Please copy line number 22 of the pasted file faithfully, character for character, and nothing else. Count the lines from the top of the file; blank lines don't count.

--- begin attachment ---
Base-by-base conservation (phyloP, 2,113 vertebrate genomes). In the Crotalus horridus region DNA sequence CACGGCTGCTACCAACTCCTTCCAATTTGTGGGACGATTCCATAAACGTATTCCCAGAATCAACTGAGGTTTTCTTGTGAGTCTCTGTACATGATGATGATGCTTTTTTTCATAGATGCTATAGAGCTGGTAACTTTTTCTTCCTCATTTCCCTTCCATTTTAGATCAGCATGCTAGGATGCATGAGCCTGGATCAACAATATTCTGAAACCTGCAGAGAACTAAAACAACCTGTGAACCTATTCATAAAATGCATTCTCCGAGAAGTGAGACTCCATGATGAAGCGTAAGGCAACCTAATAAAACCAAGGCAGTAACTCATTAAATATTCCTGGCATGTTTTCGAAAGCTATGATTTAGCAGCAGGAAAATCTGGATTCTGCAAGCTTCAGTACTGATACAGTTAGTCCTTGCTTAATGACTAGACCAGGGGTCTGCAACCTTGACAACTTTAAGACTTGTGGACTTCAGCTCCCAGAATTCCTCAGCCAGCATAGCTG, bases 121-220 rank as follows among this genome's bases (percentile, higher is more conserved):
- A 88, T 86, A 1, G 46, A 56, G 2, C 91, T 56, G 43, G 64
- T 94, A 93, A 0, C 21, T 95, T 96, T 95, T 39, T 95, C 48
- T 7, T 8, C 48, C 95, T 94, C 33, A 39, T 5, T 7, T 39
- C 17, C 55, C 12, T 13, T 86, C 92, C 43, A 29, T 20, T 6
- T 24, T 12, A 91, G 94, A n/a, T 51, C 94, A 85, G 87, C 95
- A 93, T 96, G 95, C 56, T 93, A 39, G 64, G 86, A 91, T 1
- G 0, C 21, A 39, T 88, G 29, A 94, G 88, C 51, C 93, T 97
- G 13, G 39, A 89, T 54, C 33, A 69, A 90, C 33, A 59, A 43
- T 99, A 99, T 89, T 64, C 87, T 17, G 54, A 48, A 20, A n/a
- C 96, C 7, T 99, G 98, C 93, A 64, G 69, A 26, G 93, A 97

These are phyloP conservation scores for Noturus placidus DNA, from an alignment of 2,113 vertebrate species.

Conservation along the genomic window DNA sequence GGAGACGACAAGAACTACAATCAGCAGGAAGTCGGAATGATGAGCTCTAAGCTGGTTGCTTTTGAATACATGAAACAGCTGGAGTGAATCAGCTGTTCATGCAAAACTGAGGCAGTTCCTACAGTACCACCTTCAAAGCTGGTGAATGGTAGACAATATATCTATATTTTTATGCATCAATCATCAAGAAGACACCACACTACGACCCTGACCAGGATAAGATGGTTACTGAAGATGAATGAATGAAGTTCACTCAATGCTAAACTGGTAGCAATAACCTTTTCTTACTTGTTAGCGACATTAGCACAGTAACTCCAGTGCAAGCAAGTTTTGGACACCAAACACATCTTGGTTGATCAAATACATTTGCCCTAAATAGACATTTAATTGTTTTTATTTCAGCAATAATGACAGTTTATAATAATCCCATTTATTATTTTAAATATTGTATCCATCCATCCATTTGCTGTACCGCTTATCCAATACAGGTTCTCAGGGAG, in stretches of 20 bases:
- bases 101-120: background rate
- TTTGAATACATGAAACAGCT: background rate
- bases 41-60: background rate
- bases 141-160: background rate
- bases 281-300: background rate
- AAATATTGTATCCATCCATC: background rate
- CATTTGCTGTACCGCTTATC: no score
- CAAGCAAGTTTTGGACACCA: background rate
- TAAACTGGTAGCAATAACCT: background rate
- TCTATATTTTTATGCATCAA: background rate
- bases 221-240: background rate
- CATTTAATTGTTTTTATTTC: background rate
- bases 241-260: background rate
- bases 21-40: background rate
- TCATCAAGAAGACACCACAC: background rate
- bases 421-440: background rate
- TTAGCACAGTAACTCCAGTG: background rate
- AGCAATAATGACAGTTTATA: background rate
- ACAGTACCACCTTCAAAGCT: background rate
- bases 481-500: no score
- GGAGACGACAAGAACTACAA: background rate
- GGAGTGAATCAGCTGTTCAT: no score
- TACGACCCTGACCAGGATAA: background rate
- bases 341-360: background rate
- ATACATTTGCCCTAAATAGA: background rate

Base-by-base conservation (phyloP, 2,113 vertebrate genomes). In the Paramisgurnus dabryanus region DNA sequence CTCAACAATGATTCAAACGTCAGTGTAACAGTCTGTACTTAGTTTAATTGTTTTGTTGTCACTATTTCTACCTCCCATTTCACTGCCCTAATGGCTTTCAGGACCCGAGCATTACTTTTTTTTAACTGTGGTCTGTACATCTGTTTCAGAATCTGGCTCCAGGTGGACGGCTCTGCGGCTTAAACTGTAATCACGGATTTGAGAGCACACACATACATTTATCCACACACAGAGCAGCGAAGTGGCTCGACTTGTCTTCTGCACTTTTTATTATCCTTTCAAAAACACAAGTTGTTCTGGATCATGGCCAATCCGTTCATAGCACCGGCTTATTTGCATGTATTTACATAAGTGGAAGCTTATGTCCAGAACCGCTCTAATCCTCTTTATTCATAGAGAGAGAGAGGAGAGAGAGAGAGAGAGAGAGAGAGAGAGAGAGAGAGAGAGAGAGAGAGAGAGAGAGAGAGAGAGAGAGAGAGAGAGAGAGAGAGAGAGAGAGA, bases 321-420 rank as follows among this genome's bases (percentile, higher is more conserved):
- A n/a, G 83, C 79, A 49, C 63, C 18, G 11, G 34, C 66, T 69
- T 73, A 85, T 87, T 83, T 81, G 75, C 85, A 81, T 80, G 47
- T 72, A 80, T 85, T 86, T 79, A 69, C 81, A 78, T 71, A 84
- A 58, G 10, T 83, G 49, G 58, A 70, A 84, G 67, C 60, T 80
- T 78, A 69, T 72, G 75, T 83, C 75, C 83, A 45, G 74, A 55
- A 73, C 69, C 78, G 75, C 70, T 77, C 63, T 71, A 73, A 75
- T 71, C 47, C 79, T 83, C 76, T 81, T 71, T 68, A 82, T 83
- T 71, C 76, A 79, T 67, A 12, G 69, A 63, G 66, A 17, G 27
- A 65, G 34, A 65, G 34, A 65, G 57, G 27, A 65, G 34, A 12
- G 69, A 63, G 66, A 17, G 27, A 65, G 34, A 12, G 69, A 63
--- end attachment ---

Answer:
- TAAACTGGTAGCAATAACCT: background rate